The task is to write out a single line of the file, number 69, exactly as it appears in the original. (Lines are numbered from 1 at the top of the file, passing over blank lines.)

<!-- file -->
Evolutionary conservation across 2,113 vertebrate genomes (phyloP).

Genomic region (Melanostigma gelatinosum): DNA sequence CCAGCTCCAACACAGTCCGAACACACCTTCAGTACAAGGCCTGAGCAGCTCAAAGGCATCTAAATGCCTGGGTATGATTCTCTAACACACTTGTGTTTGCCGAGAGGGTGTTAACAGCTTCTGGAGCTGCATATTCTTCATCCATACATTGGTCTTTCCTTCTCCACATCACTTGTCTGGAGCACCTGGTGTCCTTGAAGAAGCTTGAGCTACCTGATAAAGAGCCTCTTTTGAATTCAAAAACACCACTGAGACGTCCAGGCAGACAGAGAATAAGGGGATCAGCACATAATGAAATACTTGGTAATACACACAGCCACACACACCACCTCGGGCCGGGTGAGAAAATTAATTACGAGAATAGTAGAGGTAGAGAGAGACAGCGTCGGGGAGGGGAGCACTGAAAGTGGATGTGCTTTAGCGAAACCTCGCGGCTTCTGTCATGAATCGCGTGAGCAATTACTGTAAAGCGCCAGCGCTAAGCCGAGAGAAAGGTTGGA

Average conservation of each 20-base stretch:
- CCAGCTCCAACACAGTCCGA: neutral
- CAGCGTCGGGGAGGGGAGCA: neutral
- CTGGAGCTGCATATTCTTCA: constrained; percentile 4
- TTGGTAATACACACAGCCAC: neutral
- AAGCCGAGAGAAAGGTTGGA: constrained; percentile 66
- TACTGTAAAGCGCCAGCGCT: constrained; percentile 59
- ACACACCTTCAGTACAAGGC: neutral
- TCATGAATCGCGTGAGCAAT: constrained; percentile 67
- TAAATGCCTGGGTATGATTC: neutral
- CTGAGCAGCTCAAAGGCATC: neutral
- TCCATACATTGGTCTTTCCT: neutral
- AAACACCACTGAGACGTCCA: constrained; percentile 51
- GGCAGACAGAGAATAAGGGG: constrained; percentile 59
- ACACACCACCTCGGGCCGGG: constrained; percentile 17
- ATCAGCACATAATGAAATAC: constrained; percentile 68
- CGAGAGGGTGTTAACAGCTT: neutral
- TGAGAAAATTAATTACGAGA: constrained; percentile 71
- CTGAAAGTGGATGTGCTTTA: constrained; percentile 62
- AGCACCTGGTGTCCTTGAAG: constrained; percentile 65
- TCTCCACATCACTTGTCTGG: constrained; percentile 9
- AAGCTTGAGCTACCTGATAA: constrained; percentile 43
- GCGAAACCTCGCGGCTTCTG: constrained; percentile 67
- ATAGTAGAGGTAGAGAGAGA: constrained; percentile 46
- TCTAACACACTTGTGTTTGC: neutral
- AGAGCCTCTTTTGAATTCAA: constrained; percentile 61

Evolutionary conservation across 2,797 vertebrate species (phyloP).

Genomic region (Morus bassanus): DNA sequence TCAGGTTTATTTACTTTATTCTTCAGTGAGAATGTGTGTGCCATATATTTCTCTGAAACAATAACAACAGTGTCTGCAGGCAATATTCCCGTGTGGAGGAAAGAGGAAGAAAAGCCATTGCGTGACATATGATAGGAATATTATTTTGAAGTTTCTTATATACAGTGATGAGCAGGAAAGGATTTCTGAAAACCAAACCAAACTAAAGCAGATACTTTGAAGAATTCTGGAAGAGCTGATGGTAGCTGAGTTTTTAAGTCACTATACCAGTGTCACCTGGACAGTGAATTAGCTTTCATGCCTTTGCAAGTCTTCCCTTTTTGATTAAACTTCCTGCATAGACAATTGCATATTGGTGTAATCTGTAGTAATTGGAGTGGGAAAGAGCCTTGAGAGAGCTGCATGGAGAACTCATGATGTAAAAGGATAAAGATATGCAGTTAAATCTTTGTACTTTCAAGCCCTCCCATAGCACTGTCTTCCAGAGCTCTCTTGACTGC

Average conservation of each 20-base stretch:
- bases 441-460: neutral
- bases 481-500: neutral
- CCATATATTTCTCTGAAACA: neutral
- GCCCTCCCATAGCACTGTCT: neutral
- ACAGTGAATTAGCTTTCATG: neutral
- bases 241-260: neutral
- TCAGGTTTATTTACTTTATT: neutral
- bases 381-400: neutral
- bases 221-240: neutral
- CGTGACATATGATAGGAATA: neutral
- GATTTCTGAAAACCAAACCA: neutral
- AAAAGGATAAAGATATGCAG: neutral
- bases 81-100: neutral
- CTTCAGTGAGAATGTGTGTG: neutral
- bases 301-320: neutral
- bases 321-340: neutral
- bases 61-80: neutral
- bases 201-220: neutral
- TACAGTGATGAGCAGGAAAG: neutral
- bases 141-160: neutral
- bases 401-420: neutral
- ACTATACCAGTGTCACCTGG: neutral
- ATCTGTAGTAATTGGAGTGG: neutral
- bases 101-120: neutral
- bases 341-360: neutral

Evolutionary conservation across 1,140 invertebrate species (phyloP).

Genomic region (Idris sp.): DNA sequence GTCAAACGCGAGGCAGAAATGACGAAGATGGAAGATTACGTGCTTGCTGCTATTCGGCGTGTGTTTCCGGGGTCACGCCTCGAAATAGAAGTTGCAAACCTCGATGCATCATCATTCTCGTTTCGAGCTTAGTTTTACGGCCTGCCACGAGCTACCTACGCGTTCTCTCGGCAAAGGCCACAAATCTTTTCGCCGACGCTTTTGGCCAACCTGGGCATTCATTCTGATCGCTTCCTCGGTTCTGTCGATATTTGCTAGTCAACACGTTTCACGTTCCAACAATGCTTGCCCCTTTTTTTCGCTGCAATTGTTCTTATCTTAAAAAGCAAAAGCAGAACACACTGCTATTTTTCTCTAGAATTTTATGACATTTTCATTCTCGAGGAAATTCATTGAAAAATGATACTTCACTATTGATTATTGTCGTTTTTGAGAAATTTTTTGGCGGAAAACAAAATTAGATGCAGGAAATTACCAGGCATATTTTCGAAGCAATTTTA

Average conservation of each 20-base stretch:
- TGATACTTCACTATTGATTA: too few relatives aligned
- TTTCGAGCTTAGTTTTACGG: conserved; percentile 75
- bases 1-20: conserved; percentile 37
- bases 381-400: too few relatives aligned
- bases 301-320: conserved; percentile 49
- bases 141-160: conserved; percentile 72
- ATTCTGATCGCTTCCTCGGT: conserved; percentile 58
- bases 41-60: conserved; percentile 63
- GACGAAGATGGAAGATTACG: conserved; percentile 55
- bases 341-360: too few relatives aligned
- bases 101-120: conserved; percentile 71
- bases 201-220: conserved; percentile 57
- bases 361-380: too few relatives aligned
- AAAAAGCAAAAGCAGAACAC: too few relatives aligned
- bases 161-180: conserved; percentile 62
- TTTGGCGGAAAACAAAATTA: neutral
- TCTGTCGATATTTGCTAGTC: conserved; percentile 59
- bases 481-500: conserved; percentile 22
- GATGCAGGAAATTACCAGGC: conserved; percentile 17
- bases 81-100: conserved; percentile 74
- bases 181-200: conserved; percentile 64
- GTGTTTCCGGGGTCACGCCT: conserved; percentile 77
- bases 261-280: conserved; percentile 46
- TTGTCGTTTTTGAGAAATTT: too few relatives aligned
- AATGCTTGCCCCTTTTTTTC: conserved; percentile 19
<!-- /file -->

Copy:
- bases 341-360: too few relatives aligned